Mark Cornford, managing director of Integrity Print, and Gary Edwards, Growth & Acquisition Finance at Investec, discuss the support that companies need from their bank following a management buy-out (MBO).
What issues did your company face post-MBO?
MC: Managers can become over-confident with what they can achieve in the marketplace. I always had belief in myself as a manager, but had never done an MBO before. After the deal in 2008, our shift away from the print management business meant that our competitors could become our clients and the marketplace opened up really quickly. We had 10 to 15 per cent growth in areas we could only have dreamed of doing well in. But since then, the print industry has been a challenging environment.
As a printer of business forms, producing millions of bank statements, not only have we faced a general downturn in the economy, but our customers – banks – have encouraged their customers to view statements online, so demand has fallen. Before the MBO, we had a roadmap. We knew we wanted to be the last man standing in a dying industry, and that we had to diversify.
GE: Mark was having to change the wheels on the bike while he was still peddling. His new business constituted the non-core assets of the public limited company, and some of Integrity Print’s core offerings were in terminal decline. That meant the firm was going to have to adapt and invest in new markets, but we didn’t know what the pace of attrition would be. So we put a debt structure in place which allowed the business to have room to breathe as the market changed.
What kind of funding did you need?
MC: Investec lent us £13m for the MBO, and its support with increased funding has continued ever since. We’ve invested in new equipment and made acquisitions, like A1 Security Print, a data-transaction business, and labelling company Topflite.
Investec provided us with a capital expenditure model consisting of a receivables revolver and term loans, rather than an amortising loan, which would have impeded our transformation plans. The bank can give me the okay over the telephone. And because of this lack of bureaucracy, I was recently able to spend £0.5m on new machinery, which runs 35 to 40 per cent faster than existing equipment. The ability to move quickly is allowing us to succeed.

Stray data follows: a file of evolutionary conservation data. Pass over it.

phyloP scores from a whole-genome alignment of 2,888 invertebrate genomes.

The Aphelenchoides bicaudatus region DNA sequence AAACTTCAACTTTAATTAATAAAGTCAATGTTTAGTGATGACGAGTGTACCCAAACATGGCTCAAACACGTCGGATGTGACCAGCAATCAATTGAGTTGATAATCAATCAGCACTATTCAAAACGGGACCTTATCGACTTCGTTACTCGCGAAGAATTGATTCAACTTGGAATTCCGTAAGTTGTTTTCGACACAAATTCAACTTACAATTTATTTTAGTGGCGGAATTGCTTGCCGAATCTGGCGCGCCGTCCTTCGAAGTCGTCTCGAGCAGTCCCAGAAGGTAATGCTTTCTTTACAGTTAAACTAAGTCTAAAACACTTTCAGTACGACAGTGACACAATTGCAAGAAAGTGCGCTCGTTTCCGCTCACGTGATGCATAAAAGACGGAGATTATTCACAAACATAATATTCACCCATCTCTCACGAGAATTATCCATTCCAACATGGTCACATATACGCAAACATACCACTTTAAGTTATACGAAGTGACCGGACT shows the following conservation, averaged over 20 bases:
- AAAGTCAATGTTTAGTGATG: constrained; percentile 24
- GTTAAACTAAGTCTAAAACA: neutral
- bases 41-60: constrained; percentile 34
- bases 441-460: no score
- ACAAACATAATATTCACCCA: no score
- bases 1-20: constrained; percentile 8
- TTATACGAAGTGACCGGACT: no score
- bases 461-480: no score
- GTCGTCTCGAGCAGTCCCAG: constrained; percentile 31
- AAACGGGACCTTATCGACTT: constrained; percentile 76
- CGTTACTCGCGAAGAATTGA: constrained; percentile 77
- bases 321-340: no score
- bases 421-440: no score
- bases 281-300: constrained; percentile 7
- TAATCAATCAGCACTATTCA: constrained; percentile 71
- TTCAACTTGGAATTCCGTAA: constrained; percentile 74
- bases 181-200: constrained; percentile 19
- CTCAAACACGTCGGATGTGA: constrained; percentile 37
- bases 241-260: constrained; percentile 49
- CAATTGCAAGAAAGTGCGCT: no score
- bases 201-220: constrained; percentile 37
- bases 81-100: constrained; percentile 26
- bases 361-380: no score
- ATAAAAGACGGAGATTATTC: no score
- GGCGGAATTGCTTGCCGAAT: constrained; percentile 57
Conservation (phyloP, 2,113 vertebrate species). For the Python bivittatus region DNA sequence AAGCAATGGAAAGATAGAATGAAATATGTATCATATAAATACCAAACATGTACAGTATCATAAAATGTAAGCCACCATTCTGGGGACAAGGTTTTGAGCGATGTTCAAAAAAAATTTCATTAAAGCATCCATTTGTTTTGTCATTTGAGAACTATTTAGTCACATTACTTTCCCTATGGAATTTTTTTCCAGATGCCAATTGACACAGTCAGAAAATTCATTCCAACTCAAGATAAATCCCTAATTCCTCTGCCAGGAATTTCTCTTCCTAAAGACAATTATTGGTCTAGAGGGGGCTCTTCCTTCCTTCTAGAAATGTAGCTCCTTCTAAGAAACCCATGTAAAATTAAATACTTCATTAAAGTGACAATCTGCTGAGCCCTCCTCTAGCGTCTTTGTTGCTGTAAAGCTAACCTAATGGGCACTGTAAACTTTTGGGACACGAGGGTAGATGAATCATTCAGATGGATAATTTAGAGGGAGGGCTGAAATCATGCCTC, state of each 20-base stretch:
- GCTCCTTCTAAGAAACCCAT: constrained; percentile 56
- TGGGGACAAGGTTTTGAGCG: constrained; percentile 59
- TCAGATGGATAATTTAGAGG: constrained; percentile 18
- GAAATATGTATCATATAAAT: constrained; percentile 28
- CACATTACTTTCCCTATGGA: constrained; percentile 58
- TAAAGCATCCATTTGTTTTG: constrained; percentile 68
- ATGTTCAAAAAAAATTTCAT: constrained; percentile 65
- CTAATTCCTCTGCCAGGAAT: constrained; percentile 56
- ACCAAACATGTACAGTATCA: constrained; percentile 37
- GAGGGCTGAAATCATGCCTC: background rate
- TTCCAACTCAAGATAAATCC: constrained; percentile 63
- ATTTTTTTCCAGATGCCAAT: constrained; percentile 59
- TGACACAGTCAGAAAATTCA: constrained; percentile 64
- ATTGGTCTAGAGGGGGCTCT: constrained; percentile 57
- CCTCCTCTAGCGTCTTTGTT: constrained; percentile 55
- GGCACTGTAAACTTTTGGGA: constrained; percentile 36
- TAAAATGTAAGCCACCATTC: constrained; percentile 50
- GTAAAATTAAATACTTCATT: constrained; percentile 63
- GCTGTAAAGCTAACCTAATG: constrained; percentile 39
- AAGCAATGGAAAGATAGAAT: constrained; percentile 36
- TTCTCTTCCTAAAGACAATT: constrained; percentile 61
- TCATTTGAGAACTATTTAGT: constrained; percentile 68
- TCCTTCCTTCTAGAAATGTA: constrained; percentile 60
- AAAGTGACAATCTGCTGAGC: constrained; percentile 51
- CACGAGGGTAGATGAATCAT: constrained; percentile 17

Why did Investec decide to back a company in such a high-risk sector?
GE: Most banks tend to take a one-size-fits-all approach to market sectors; they’re either performing well or they’re not. Investec doesn’t just take a cross-section of the market, or look only at last year’s balance sheet. We meet with lots of management teams and only say yes to those we really believe in – those which will out-perform their peers and which we would like to have a long term relationship with. When our MBO clients call to ask for increased funding, we ask searching and challenging questions about the investment in question and look at the potential benefits over the long term.
When you fund a business, you have to accept that a client’s market and customers can change over time. Nobody can design a business over a five-year period with certainty of how the market will behave over the same timeframe. A bank needs to ensure that its clients have the financial muscle to make the decisions that will strengthen them and create value. So when we support a business, there is no fixed end point to the journey ahead.
This article is provided for information purposes only and should not be construed as advice of any nature. The views and opinions expressed are subject to change without notice.